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  • A year of progress 

    Mayor Marshall Chalmers highlighted significant milestones the community hit throughout 2020

    Chestermere Mayor Marshall Chalmers highlighted the significant milestones that the community hit in 2020.

    “Chestermere, we did it. We made it to the end of 2020. This year certainly did not go as we expected, yet I’m so thankful and proud of all that we’ve accomplished in the past 12 months

    That applies to both our pandemic response and to our regular operations,” Chalmers said.

    “Even though we were apart, and our buildings were closed to visitors, we were hard at work to make Chestermere a better place for you,” he said.

    When council was elected in 2017, they had two main priorities, taxes and Chestermere Utilities Incorporated (CUI).

    In 2018, council reduced a pre-approved tax increase from two per cent to less than one per cent, cut taxes by two per cent in 2019 and 2020, and over a one per cent tax cut in 2021.

    “We have worked hard to find efficiencies so that you, our residents, could keep a little more money in your pockets, especially during the unexpected challenges of 2020,” Chalmers said.

    In 2020 council held the line with a zero per cent increase in utility rates, which Chalmers announced will also apply for 2021.

    Since 2017, council has made changes to city hall such as hiring a new Chief Administrative Officer (CAO), developing a new vision to be amazing, improving efficiencies, reorganizing departments, and setting a Council Code of Conduct.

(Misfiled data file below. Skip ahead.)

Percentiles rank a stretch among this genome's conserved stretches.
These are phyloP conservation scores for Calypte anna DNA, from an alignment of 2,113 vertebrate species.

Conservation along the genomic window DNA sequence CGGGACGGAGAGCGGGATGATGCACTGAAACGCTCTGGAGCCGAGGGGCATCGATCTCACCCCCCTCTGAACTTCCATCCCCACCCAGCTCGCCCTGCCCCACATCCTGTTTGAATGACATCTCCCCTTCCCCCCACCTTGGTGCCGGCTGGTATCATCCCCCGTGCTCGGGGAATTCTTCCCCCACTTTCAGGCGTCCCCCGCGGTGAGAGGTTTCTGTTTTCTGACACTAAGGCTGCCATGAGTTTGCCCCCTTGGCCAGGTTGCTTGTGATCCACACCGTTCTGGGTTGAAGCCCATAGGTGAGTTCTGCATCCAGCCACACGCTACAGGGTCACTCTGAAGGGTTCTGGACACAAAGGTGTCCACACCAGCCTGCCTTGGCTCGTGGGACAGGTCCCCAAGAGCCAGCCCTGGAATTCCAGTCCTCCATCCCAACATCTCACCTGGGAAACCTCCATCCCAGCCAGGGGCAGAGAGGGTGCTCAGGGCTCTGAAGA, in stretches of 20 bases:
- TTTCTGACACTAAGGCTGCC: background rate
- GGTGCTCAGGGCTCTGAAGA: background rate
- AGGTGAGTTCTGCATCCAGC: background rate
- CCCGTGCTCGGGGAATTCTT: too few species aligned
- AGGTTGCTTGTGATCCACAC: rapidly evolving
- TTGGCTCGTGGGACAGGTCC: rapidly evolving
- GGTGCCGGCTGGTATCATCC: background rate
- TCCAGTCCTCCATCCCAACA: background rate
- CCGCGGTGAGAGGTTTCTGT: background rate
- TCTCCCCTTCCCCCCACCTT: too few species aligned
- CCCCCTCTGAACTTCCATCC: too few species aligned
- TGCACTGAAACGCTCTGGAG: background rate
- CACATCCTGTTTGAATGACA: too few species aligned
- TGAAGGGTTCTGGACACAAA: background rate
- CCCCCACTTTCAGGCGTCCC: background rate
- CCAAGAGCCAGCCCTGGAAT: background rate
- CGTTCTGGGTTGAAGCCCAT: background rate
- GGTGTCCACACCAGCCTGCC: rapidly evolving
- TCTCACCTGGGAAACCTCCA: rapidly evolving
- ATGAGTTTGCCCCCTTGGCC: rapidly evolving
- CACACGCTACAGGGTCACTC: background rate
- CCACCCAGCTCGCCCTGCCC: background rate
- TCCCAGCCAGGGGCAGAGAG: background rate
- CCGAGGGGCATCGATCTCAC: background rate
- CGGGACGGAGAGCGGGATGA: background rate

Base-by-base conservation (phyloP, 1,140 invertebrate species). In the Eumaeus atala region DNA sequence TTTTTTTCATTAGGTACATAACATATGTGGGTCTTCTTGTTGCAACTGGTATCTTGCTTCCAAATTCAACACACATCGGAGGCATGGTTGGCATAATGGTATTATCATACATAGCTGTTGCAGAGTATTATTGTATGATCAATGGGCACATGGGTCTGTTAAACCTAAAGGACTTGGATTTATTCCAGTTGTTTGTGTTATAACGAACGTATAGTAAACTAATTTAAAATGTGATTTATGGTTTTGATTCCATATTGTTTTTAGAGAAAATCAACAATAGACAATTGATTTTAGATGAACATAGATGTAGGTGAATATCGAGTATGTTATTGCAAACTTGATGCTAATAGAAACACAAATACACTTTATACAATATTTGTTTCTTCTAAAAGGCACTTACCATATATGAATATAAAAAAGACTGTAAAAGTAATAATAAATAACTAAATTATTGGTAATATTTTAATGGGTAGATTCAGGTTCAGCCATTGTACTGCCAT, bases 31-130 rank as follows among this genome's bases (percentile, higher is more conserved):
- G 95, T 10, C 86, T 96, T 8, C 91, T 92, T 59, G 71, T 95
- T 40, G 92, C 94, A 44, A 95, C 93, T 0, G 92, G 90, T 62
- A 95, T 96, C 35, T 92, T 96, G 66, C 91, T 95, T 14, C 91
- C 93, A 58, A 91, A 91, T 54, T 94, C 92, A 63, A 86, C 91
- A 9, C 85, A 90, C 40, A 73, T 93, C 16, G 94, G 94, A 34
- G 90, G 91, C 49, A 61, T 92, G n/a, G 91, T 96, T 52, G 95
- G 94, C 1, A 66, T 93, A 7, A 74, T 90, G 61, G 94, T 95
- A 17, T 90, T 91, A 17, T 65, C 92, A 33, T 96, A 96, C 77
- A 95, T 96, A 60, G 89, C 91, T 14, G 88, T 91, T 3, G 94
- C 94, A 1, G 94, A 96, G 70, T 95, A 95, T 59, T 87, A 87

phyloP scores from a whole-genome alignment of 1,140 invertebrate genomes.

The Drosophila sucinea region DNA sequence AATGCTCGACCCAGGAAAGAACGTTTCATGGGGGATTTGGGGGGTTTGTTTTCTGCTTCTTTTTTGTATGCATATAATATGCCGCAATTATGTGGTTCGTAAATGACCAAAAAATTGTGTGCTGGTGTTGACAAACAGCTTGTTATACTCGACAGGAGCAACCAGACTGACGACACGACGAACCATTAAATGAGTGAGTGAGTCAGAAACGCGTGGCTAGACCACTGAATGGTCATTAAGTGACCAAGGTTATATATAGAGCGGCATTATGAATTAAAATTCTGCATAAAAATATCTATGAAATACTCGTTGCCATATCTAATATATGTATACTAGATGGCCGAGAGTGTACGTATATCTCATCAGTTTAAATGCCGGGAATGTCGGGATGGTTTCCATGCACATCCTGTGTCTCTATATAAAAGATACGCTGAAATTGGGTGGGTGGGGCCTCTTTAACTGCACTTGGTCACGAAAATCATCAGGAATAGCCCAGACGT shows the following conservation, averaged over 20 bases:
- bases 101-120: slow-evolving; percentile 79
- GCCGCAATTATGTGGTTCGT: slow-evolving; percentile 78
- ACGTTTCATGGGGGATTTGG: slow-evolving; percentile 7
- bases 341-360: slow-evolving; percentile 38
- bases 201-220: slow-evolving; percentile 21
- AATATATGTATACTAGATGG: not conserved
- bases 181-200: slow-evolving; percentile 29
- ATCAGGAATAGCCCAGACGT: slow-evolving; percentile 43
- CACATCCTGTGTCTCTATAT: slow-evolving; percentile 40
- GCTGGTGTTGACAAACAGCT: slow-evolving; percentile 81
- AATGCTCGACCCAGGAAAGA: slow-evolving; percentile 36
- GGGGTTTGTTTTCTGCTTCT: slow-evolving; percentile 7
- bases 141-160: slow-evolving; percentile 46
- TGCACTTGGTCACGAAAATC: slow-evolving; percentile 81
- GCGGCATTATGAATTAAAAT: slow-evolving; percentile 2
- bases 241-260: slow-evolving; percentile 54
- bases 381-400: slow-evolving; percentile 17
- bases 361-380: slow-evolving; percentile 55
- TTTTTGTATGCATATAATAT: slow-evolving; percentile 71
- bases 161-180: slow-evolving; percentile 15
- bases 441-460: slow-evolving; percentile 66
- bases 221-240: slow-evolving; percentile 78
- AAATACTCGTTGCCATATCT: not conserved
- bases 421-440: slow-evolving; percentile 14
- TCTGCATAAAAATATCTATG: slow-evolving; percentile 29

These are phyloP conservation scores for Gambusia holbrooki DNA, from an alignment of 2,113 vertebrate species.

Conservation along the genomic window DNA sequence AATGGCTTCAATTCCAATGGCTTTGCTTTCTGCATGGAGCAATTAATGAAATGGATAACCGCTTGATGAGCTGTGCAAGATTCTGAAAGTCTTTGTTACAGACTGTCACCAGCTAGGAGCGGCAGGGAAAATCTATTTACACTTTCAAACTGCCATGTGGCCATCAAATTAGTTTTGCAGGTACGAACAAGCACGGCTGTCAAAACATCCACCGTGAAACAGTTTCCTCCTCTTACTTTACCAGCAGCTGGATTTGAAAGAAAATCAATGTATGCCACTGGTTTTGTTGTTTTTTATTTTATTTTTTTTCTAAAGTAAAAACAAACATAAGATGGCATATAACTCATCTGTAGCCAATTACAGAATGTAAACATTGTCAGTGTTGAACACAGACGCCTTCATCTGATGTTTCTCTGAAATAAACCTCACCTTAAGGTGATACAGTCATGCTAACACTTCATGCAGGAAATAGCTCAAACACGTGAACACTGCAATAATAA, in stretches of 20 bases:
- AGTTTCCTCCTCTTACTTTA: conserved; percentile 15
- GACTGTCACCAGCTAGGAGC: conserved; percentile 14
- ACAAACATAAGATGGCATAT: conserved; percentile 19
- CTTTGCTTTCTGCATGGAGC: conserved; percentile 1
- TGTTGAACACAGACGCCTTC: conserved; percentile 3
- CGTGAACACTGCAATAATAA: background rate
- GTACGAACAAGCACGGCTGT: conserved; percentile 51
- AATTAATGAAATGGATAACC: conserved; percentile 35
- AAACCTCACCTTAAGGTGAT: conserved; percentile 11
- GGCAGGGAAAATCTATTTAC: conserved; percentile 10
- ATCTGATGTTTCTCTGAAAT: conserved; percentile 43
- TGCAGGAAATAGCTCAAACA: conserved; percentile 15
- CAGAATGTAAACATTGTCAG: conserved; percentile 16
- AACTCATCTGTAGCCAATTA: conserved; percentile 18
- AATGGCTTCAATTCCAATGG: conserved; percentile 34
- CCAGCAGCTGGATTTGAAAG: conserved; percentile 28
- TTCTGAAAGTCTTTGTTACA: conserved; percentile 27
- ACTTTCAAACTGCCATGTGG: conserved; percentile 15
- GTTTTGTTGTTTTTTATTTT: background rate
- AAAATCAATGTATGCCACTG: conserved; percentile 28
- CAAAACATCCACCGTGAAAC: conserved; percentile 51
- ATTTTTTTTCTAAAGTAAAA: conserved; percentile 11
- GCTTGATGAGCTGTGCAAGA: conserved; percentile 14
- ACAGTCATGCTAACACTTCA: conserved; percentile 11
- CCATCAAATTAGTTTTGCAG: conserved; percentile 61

“That work has been instrumental, not only in giving us the ability to tackle taxes and CUI but in helping us navigate Chestermere’s response to the global pandemic. I’d like to thank all of the staff, committee members, and volunteers who have made those changes possible,” Chalmers said.

    “The work to improve efficiencies is still underway and I am pleased to let you know that substantial progress has been made on the city’s service level review project in 2020,” he said.

    In 2020, seniors housing, adding transit, improving economic development, and recreation were top priorities for Chestermere City Council. 

    Council approved a land-use redesignation in order for the Best Western Hotel to be converted into Chestermere’s first seniors’ specific housing facility, and a land-use change for a property in Kinniburgh, south of East Lake School, that is planned to be a 55-plus senior living development with the potential for bungalows and duplexes.

    In 2020, the City of Chestermere asked the City of Calgary to enter into formal negotiations regarding the possibility of transit. 

    “We are in talks about what exactly it would look like to extend the MAX Purple line into Chestermere,” Chalmers said.

    “We anticipate those negotiations will wrap up soon and look forward to offering a transit link to downtown Calgary sometime in 2021,” he said.

    In 2019, council announced that they would offer a tax break for new non-residential development to help developers pay for the upfront costs of servicing. 

    “These smart changes helped set the stage for new development in our community, and we are pleased to see the new commercial building in Kinniburgh and the commercial building across the street from City Hall break ground in 2020,” Chalmers said.

    “We are also thrilled to see progress happening on Dawson’s Landing, Chelsea, Waterford, and eagerly await work to begin on the non-residential components of those new communities as well,” he said.

    The city also began working with MAGNA Engineering and Eco-Growth to initiate a pilot project for wastewater processing. 

    “If successful, this project could change the way municipalities across Canada process their sewage, and we are proud to be part of that innovative work,” Chalmers said.

    When Rocky View County (RVC) closed the recreation centre in 2019, the City of Chestermere offered to purchase the existing recreation centre land from the county.